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Sell property ahead of tax hike?

By Judy Martel ·
Thursday, November 8, 2012
Posted: 1 pm ET

Real estate investors are facing the possibility of higher taxes on capital gains in 2013, leading some to wonder if this is the year to sell.

Next year, the capital gains tax is scheduled to rise from 15 percent to 20 percent for investments held longer than a year. Add to that President Barack Obama's proposed 3.8 percent Medicare surtax for high-net-worth individuals, and the tax bill could increase by 8.8 percent for some investors.

But before letting the tax tail wag the dog, Barry Taylor, certified financial planner professional at Integral Financial Solutions in San Francisco, says investors should crunch the numbers and take into account the potential for rising real estate values.

Let's say you have a $1 million property with a taxable gain of $500,000, he explains. At the current 15 percent capital gains rate, you'd have a $75,000 tax bill if you sold it. Wait until 2013, and if the tax goes up to 20 percent, you would owe an additional $25,000. Looking at it from the flip side, "that million-dollar house would only have to go up another 2 ½ percent to recoup the extra tax," he adds.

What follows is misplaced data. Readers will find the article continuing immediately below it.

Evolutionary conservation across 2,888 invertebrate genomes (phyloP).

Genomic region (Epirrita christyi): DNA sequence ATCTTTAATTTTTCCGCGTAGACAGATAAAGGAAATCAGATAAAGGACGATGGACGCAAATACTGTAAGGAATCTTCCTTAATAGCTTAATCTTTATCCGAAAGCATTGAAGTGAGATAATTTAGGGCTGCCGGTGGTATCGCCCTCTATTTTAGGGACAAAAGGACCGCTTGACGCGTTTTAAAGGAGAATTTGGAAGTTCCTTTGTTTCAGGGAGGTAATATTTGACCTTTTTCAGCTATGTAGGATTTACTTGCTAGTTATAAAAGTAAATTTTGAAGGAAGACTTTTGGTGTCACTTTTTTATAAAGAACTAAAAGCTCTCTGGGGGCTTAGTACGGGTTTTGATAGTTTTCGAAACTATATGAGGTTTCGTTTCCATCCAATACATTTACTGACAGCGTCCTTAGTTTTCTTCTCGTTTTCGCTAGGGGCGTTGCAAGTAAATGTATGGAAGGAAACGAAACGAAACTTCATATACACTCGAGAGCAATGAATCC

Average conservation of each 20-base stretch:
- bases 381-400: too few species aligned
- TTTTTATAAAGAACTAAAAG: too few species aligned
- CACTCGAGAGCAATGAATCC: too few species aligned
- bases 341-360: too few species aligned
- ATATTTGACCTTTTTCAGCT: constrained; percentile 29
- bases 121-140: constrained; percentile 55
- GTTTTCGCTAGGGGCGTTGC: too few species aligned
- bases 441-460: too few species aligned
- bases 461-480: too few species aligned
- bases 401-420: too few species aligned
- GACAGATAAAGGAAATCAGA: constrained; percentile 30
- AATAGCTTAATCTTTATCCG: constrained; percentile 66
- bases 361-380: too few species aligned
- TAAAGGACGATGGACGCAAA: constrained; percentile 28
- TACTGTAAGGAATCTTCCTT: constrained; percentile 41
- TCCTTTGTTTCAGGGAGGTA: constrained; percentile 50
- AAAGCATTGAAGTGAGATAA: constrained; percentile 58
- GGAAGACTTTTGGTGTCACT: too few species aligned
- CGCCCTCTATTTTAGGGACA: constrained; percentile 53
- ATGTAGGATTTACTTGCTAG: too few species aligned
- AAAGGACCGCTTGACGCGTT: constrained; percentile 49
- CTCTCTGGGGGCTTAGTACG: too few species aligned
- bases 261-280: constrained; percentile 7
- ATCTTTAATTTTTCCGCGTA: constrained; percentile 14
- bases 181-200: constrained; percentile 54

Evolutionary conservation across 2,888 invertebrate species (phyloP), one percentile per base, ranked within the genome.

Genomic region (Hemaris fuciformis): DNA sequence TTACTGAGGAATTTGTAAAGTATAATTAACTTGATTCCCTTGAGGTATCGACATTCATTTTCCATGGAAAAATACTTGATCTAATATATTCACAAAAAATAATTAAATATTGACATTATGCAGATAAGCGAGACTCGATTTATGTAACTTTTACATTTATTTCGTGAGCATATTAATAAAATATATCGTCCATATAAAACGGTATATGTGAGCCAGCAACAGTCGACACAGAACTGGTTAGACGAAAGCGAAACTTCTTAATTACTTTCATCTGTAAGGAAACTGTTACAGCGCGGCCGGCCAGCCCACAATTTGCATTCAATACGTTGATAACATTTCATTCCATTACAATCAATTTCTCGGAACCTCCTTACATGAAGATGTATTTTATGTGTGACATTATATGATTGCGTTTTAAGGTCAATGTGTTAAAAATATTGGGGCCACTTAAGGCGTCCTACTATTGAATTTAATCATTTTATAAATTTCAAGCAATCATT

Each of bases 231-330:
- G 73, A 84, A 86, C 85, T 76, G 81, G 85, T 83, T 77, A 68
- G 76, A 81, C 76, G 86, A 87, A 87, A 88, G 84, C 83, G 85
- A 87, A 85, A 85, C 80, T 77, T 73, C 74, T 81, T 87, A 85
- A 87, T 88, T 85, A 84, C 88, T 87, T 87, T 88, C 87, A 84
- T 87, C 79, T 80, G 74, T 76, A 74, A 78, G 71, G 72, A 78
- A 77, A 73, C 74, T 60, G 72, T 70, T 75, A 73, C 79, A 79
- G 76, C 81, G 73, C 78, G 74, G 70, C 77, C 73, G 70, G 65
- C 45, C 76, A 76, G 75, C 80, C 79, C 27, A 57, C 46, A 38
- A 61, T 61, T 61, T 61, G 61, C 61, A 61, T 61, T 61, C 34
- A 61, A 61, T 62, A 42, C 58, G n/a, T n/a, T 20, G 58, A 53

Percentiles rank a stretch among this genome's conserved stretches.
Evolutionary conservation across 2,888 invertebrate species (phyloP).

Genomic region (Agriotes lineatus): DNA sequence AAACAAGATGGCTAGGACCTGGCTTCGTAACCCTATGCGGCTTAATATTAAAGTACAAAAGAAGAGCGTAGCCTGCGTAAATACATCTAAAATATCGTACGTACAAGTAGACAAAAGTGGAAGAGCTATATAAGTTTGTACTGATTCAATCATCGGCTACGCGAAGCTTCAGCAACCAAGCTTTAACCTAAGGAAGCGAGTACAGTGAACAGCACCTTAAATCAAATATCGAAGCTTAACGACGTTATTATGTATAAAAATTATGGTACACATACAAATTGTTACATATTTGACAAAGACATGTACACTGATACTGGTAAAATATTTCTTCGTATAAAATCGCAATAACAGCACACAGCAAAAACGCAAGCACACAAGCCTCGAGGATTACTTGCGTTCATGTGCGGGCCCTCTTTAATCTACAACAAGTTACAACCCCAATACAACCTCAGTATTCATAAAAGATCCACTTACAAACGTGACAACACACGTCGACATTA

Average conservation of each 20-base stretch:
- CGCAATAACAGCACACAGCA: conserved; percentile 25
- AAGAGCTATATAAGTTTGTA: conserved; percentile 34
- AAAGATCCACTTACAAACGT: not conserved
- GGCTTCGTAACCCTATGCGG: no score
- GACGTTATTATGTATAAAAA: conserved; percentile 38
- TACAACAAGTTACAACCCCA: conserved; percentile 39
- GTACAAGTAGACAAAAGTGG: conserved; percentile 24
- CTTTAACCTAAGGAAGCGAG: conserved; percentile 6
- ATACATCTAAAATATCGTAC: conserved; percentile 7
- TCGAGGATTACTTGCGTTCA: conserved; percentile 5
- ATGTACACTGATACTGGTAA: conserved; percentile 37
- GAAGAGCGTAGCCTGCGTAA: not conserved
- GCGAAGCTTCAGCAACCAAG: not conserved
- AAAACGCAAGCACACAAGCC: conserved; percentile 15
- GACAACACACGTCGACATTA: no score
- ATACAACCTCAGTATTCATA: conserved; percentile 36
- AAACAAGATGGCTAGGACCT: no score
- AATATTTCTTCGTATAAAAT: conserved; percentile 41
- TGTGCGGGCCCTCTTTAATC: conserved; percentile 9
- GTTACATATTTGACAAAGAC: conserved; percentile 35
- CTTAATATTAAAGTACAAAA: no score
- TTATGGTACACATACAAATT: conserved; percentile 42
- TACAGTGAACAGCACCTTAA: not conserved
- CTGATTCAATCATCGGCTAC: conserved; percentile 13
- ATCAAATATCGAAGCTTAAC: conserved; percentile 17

If you're only selling because you're worried about the increased tax and if you believe the value of real estate is at the turning point and will begin to appreciate, you'd be wiser to hold onto the property, Taylor says.

"I don't believe in getting in or out of the stock market or real estate on the basis of the possibility of rising taxes," says Taylor. Instead, investors should take a longer view and stay on track to reach their ultimate financial goals.

Tax considerations are only one of the factors that go into deciding when to sell an investment, and Taylor says that if you're considering retiring or were already planning to rebalance your portfolio or reduce a concentrated stock position, it might be a good idea to do it this year while taxes are low. The same holds true if you were already planning to sell real estate or if you believe prices in your area will remain depressed for many years.

"Within our culture, there is an automatic response to avoid taxes, but the decision to sell should depend on lots of factors," Taylor says. "When you're talking about a larger-ticket item like a house, it doesn't have to go up much to recapture the increased tax."

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